Breast cancer is cancer that starts in the tissues of the breast. There are two main types of breast cancer:
In rare cases, breast cancer can start in other areas of the breast.
Over the course of a lifetime, 1 in 8 women will be diagnosed with breast cancer.
Risk factors you cannot change include:
Other risk factors include:
Breast implants, using antiperspirants, and wearing underwire bras do not increase the risk of breast cancer. There is also no evidence of a direct link between breast cancer and pesticides.
Early breast cancer usually does not cause symptoms. This is why regular breast exams are important. As the cancer grows, symptoms may include:
In men, breast cancer symptoms include breast lump and breast pain and tenderness.
Symptoms of advanced breast cancer may include:
The doctor will ask about your symptoms and risk factors. Then the doctor will perform a physical exam. The exam includes both breasts, armpits, and the neck and chest area.
Tests used to diagnose and monitor patients with breast cancer may include:
If your doctor learns that you do have breast cancer, more tests will be done. This is called staging, which checks if the cancer has spread. Staging helps guide treatment and follow-up. It also gives you an idea of what to expect in the future.
Breast cancer stages range from 0 to IV. The higher the stage, the more advanced the cancer.
Treatment is based on many factors, including:
Cancer treatments may include:
Cancer treatment can be local or systemic:
Most women receive a combination of treatments. For women with stage I, II, or III breast cancer, the main goal is to treat the cancer and prevent it from returning (curing). For women with stage IV cancer, the goal is to improve symptoms and help them live longer. In most cases, stage IV breast cancer cannot be cured.
After treatment, some women continue to take medicines for a time. All women continue to have blood tests, mammograms, and other tests after treatment.
Women who have had a mastectomy may have reconstructive breast surgery. This will be done either at the time of mastectomy or later.
You can ease the stress of illness by joining a cancer support group. Sharing with others who have common experiences and problems can help you not feel alone.
New, improved treatments are helping persons with breast cancer live longer. Even with treatment, breast cancer can spread to other parts of the body. Sometimes, cancer returns even after the entire tumor has been removed and nearby lymph nodes are found to be cancer-free.
Some women who have had breast cancer develop a new breast cancer that is not related to the original tumor.
How well you do after being treated for breast cancer depends on many things. The more advanced your cancer, the poorer the outcome. Other factors that determine the risk of recurrence and the likelihood of successful treatment include:
After considering all of the above, your doctor can discuss your risk of having a recurrence of breast cancer.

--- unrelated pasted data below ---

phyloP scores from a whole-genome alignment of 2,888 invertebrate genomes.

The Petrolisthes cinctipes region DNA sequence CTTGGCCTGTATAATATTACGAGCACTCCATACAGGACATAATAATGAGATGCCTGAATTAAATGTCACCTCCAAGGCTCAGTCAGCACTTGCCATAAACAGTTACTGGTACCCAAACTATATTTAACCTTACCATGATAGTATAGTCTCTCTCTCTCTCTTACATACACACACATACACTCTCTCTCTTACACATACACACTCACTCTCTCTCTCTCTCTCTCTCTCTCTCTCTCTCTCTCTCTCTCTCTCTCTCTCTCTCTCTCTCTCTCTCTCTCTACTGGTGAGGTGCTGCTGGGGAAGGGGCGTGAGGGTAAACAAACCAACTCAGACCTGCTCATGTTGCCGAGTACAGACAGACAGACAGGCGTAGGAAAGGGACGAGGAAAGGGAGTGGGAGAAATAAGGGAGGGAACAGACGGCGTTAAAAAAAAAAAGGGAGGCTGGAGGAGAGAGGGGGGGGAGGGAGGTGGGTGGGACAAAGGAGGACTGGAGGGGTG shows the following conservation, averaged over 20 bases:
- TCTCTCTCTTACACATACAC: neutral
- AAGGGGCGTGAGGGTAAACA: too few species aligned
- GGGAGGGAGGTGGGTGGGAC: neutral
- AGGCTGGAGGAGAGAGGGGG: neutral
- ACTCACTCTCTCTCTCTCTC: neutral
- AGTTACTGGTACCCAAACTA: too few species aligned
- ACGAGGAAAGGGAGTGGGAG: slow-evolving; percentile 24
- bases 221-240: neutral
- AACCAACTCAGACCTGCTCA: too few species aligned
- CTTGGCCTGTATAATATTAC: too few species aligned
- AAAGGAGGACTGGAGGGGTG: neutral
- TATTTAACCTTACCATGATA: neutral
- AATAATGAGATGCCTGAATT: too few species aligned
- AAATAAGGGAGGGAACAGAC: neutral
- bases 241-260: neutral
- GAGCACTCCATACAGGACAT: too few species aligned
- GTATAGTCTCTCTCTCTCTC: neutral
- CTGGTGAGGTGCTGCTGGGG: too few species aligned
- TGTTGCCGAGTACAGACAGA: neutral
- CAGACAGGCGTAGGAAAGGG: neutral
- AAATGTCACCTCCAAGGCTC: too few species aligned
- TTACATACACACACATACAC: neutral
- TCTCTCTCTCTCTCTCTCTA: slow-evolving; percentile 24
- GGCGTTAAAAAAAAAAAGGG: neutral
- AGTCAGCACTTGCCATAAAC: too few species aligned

You may experience side effects or complications from cancer treatment. These may include temporary pain or swelling of the breast and surrounding area. Ask your doctor about the possible side effects from treatment.
Contact your health care provider if:
Call your health care provider if you develop symptoms after being treated for breast cancer:
Talk to your health care provider about how often you should have mammogram. Early breast cancers found by a mammogram have a good chance of being cured.
Tamoxifen is approved for breast cancer prevention in women aged 35 and older who are at high risk. Discuss this with your doctor.
Women at very high risk of breast cancer may consider preventive (prophylactic) mastectomy. This is surgery to remove the breasts before breast cancer is diagnosed. Possible candidates include:
Many risk factors, such as your genes and family history, cannot be controlled. But making healthy lifestyle changes may reduce your overall chance of getting cancer. This includes:
Cancer - breast; Carcinoma - ductal; Carcinoma - lobular; DCIS; LCIS; HER2-positive breast cancer; ER-positive breast cancer; Ductal carcinoma in situ; Lobular carcinoma in situ
Cuzick J, DeCensi A, Arun B, et al. Preventive therapy for breast cancer: a consensus statement. Lancet Oncol. 2011;12(5):496-503.
National Cancer Institute: PDQ Breast Cancer Treatment. Bethesda, MD: National Cancer Institute. Date last modified 08/22/2013. Available at: http://www.cancer.gov/cancertopics/pdq/treatment/breast/healthprofessional. Accessed November 12, 2013.
National Comprehensive Cancer Network. NCCN Clinical Practice Guidelines in Oncology (NCCN Guidelines): Breast cancer. Version 3.2013. Available at: http://www.nccn.org/professionals/physician_gls/pdf/breast.pdf. Accessed November 12, 2013.
Warner E. Clinical practice. Breast-cancer screening. N Engl J Med. 2011;365:1025-1032.
Wolff AC, Comchek SM, Davidson NE, et al. Cancer of the breast. In: Niederhuber JE, Armitage JO, Doroshow JH, et al., eds. Abeloff’s Clinical Oncology. 5th ed. Philadelphia, PA: Elsevier Churchill Livingstone; 2013:chap 91.
Updated by: Yi-Bin Chen, MD, Leukemia/Bone Marrow Transplant Program, Massachusetts General Hospital. Also reviewed by David Zieve, MD, MHA, Bethanne Black, and the A.D.A.M. Editorial team.
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